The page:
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Wall Street Cheating

(Photo: Fang Guo)

A new survey of 500 financial service professionals in the U.S. and the U.K. finds that 26 percent of survey respondents “had observed or had firsthand knowledge of wrongdoing in the workplace” and almost 25 percent “believed that financial services professionals may need to engage in unethical or illegal conduct in order to be successful.”

Depending on your worldview, you may read that previous paragraph and think, Oh my goodness, that’s outrageous! Or, conversely, you might think Only 26 percent?!

The survey further notes:

16% of total respondents were at least fairly likely to engage in insider trading if they could get away with it. Perhaps more troubling, only 55% of all respondents could say definitively that they would not engage in insider trading if they could make $10 million with no risk of getting arrested.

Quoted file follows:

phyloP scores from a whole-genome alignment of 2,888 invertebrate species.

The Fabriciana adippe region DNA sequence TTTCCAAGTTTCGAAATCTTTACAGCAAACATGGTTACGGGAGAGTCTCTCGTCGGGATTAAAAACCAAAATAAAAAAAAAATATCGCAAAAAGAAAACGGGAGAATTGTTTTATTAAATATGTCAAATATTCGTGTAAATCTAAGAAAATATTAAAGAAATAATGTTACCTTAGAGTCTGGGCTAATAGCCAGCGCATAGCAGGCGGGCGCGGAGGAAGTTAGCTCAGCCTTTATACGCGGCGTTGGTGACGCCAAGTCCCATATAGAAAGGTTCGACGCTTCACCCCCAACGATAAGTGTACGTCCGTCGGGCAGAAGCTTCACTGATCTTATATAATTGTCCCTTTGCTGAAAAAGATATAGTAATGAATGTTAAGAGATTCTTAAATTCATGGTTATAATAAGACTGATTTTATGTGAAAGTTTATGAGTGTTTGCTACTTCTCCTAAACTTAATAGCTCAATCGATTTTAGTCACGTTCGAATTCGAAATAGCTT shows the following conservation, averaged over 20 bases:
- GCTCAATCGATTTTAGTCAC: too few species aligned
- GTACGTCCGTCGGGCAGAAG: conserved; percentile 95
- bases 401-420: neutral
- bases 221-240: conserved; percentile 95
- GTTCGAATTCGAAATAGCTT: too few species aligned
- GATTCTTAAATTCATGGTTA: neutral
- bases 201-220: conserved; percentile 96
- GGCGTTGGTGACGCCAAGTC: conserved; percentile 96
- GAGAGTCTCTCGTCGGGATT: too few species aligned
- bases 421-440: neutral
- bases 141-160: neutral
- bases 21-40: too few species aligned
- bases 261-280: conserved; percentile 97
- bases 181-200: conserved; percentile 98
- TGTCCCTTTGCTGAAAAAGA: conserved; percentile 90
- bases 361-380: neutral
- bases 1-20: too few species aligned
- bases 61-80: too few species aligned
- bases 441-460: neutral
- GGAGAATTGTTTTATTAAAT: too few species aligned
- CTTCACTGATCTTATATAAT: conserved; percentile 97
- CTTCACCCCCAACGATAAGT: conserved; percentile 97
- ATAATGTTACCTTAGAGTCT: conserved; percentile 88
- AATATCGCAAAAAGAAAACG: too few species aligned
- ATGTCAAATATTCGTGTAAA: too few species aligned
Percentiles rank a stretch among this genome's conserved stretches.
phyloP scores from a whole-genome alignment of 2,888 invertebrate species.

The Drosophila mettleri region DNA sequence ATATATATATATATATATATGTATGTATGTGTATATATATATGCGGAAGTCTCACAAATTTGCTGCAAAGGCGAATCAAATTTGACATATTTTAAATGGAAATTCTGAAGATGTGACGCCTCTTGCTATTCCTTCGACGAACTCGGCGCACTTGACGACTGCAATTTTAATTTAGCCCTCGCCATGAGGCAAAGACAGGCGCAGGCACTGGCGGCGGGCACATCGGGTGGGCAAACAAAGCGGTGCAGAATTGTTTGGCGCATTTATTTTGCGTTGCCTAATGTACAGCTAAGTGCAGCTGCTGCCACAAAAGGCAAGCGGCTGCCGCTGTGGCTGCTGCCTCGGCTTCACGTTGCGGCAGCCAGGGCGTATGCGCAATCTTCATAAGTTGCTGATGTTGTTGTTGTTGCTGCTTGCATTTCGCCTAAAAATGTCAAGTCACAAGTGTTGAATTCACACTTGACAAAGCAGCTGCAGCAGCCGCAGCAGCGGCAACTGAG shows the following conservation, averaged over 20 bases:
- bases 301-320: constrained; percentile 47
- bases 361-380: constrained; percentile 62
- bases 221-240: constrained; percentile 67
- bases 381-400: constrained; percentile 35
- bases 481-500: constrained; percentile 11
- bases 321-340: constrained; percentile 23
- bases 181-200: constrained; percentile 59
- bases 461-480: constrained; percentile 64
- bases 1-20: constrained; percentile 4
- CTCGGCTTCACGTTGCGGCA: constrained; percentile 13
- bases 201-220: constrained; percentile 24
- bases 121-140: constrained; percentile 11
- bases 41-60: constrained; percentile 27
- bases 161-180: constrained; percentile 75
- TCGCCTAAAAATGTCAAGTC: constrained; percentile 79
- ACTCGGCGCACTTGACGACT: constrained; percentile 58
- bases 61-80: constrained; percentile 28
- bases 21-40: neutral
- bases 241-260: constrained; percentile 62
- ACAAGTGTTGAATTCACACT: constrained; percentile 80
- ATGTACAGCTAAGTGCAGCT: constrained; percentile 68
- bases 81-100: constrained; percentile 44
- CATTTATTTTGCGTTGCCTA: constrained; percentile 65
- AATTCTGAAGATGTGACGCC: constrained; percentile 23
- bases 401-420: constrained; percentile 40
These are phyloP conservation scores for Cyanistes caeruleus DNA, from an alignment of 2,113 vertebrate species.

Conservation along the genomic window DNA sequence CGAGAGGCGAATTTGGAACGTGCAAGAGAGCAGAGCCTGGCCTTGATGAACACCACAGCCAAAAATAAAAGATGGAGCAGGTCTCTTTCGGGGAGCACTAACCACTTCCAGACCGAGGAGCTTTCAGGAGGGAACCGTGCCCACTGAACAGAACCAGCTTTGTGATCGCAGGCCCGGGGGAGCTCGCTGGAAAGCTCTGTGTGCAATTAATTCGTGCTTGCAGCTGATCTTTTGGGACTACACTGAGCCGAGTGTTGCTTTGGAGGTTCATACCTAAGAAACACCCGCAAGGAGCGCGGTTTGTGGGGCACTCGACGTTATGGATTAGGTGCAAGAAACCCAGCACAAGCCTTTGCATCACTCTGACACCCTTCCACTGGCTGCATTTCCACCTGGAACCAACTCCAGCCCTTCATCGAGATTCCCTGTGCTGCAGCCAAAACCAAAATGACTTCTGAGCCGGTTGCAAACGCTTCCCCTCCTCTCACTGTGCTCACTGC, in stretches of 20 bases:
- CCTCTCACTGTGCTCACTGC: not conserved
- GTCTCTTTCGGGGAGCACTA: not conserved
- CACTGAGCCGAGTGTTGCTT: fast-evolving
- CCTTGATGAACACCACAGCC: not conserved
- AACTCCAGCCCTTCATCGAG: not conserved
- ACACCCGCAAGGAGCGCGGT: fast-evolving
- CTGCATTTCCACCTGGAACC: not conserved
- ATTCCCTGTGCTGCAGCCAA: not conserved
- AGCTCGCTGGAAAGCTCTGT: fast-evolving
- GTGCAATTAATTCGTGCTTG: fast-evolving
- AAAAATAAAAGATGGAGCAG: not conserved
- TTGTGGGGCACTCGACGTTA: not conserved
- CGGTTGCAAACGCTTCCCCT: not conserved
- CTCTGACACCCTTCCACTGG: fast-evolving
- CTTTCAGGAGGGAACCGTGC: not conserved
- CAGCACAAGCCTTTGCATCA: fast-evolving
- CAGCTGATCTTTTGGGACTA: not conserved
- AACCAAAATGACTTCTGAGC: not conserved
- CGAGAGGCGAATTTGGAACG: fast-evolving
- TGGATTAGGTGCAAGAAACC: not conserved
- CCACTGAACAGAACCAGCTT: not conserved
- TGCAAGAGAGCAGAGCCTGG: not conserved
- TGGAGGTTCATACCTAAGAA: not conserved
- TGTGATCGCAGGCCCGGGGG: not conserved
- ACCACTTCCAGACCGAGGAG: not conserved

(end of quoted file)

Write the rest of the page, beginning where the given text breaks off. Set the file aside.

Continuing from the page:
Again, that last sentence might seem damning to some while others might say $10 million and no risk — where do I sign?

Nineteen percent of men said they’d consider insider trading compared to only 10 percent of women. Which means, perhaps, that a) men are less honest (because they’d cheat); or b) men are more honest (because they’ll admit to a surveyor that they would cheat). And/or: remember the macho trading culture.